Grandmother/Mom/Wife of a Music Man/Diagnosed Bipolar 1 w/Generalized Anxiety & Agoraphobia at 50 in 2000/Writer/Mental Health Advocate/Music & Art Therapy Enthusiast/Film Fanatic & Book Lover/ Grateful Child of God/Savoring Life, Ups & Downs Included/Fighting to Smash Stigma!

Bipolar NanaNo Comments

Hi Everyone,

Just wanted to let you know I’m back here on my obscure little blog. Been a long time..

I hope you’re doing alright today…if not, please get help.

Why? Because you’re precious and you’re worth it.

Peace of Mind, Heart, Soul & Spirit
Love, Nana

testerohlfNo Comments

Hi Everyone!  It’s been a long time since I’ve posted, but I’m back..it will take me a bit of time to get everything updated, but I really missed posting my little blurbs.

Much Love, Nana xo

Bipolar NanaNo Comments

“I pledge my commitment to the Blog for Mental Health 2014 Project. I will blog about mental health topics not only for myself, but for others. By displaying this badge, I show my pride, dedication, and acceptance for mental health. I use this to promote mental health education in the struggle to erase stigma.”

Bipolar NanaNo Comments

I’ve got only one more day of steroid treatment. In pill form. I still have to use an inhaler. My GP is monitoring me. I have to take two puffs, twice a day, with a new inhaler, which has a higher dose of steroid than my “as needed” one. It hasn’t been this bad since 1992, when my daughter and I had an apartment right around the corner from where I’m presently living, but the steroids do take away the deep wheezing and desperate breathing. What’s one more drug. Between steroids, thyroid pills, and all my psych meds, I’m having a ball! I was one of those people you had to beg to take an aspirin. Now I keep a bottle on my night stand.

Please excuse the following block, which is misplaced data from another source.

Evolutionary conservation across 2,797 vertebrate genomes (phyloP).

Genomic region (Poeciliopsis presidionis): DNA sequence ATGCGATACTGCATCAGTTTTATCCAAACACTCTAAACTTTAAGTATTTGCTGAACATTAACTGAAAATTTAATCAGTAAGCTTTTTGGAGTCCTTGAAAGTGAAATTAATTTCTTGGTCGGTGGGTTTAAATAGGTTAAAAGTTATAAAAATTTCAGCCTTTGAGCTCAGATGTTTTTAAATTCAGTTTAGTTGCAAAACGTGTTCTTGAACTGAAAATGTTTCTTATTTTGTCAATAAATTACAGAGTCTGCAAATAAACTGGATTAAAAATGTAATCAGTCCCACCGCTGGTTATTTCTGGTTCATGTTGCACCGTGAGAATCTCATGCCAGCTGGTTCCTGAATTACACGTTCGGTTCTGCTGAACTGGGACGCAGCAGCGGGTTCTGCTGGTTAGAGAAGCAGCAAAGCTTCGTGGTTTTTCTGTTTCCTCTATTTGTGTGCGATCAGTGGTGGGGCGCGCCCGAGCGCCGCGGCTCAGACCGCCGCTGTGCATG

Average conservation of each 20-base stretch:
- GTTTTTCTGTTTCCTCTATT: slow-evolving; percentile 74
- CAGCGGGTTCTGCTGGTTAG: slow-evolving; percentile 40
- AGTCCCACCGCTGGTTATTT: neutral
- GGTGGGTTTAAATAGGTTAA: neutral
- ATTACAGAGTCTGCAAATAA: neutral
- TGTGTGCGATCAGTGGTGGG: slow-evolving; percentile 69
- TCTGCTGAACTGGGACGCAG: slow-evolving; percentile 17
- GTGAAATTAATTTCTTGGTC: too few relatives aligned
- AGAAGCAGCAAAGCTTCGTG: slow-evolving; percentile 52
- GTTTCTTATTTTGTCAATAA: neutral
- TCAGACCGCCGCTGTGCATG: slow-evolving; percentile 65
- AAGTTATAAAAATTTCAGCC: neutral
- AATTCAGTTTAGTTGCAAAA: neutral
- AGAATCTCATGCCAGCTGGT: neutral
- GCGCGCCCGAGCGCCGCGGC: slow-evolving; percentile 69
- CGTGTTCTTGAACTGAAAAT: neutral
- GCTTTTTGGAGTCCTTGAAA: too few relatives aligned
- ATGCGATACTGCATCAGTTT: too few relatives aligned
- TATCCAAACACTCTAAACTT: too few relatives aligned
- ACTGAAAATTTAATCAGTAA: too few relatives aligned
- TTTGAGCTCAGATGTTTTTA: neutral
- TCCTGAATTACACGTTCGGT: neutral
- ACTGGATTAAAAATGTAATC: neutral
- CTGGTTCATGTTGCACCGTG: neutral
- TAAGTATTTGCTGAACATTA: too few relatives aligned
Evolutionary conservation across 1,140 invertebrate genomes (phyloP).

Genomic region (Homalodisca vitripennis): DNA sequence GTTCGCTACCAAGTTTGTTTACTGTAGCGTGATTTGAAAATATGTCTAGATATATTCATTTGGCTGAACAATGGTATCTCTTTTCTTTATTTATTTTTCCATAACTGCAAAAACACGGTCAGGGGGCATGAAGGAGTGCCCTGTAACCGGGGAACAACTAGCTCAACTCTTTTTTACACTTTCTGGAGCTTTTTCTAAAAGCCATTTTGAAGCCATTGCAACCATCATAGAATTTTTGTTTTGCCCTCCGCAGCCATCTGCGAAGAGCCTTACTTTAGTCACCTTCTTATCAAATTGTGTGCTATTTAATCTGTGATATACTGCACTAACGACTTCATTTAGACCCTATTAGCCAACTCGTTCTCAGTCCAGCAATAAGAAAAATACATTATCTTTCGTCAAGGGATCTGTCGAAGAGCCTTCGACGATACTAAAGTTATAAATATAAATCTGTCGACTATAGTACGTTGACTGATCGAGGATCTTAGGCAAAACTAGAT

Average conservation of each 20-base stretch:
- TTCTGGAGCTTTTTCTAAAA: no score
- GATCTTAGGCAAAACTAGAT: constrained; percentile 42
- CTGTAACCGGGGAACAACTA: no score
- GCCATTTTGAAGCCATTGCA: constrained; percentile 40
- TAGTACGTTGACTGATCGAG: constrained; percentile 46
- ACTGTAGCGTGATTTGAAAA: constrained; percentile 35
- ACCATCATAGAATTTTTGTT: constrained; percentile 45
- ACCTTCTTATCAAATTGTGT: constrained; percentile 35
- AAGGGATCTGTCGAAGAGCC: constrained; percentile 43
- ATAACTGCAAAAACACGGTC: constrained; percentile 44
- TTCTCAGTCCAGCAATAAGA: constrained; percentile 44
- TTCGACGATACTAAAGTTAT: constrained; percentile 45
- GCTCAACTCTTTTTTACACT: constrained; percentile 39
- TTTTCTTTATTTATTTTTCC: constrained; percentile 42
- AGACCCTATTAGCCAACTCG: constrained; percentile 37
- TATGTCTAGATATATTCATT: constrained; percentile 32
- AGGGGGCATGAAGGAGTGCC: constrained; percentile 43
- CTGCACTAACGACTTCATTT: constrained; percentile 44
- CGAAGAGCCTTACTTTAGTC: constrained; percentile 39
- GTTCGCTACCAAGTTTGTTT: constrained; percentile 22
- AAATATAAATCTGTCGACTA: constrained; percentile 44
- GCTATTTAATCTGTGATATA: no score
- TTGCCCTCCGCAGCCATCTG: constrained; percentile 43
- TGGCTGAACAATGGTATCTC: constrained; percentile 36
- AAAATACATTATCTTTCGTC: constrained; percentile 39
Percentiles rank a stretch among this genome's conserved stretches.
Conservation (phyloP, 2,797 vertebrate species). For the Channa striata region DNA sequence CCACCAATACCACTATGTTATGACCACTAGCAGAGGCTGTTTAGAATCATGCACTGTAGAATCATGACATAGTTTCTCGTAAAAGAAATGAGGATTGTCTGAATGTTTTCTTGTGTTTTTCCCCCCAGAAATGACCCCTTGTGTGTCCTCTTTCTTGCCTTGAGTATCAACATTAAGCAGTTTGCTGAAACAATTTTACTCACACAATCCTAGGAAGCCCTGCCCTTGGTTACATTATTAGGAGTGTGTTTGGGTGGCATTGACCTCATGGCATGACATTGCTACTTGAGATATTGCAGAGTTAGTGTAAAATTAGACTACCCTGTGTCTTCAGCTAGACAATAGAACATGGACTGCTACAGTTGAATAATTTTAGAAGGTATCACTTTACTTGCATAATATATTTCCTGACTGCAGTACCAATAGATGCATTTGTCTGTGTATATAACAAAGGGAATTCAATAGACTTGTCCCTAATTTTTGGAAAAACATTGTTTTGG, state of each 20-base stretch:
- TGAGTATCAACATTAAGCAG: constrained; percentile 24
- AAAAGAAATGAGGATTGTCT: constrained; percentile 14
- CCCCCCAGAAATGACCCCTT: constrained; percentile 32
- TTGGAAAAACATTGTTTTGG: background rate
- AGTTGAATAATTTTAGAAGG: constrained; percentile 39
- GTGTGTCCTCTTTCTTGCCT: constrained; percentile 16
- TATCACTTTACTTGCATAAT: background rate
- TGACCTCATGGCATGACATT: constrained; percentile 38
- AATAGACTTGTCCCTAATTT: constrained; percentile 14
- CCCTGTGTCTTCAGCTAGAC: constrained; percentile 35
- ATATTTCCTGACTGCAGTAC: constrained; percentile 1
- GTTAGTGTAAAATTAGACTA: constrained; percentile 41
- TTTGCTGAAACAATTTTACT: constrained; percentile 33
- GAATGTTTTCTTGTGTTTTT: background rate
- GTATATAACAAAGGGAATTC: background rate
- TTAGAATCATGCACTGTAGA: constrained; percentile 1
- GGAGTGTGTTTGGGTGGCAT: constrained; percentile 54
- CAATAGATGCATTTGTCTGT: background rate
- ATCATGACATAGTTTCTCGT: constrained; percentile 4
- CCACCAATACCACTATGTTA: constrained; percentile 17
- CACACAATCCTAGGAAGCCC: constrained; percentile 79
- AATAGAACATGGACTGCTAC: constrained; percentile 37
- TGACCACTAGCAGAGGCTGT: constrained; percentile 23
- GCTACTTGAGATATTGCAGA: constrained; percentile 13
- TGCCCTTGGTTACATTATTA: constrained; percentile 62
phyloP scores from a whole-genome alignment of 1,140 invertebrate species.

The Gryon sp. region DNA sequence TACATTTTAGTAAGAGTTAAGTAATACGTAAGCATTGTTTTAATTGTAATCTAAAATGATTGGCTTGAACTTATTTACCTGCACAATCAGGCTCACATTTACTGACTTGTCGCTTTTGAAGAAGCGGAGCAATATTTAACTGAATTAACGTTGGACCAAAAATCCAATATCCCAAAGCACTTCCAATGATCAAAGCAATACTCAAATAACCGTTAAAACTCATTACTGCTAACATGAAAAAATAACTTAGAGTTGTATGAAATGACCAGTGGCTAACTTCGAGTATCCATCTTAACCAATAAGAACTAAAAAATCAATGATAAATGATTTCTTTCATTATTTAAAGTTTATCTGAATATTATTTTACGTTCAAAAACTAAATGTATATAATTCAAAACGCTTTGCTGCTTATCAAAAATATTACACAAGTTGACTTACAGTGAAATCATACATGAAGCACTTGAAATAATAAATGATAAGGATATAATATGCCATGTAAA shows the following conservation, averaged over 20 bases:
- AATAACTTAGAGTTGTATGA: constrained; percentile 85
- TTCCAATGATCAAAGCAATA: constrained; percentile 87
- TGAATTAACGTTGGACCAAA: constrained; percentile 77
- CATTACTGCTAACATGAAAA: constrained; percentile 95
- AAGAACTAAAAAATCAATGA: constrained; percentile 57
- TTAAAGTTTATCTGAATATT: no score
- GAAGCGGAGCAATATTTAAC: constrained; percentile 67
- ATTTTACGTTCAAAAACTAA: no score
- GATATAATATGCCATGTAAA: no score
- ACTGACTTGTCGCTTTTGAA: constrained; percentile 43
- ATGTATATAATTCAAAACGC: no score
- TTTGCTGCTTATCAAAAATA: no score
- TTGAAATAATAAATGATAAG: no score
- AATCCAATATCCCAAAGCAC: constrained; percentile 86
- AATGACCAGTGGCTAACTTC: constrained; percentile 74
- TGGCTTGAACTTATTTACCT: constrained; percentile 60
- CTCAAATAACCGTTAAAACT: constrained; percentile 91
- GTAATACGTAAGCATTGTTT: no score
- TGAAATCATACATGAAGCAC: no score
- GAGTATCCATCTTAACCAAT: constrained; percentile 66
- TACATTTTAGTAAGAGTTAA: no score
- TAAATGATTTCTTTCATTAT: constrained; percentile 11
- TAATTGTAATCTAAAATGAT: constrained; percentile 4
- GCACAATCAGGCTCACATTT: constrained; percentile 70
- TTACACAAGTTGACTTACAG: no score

There’s so much fauna and flora, here, I have friends that are in constant battle against allergens, and living at the edge of the Pacific keeps things damp. I’ve battled pneumonia twice in my life. Had to spend a month in bed and celebrated my 13th birthday with mustard plaster on my chest. The kids in the neighborhood felt sorry for me. They pooled their allowance money and bought me a bouquet of red roses and a box of Whitman’s chocolates. I remember them standing around my bed as I read the big card they all signed. They made me feel missed and loved.

Steroids are known to do strange things. For one, I’ll be sitting down and all of a sudden, their side effects just take me by surprise… my body is still, but my insides feel like they’re scrambling all over the place. I can’t really explain it, but it’s quite disturbing. It comes and goes. Haven’t felt it yet today. And then there are fits of anger. Actually, little spurts. I just throw things, but carefully. And no dishes anymore.

A few days ago, my husband called me from the grocery store, asking if there was anything else I wanted for dinner. The scrambling inside feeling came over me, along with the realization that it was time for my afternoon dose of a steroid pill, and I just threw the phone down and told him I didn’t want to think about food and what he needed to pick up at the store. Poor guy. My daughter asked me, “Don’t they make you crabby?” Oh yes, but at least I can breathe through my nose!

Bipolar NanaNo Comments

My father will be turning 96 in a few weeks. After living with us for almost three years, in 2009, he moved up north to his final residence, spending his days, in a 24/7 assisted living building, at a VA home, which is around a three hour drive from where I live.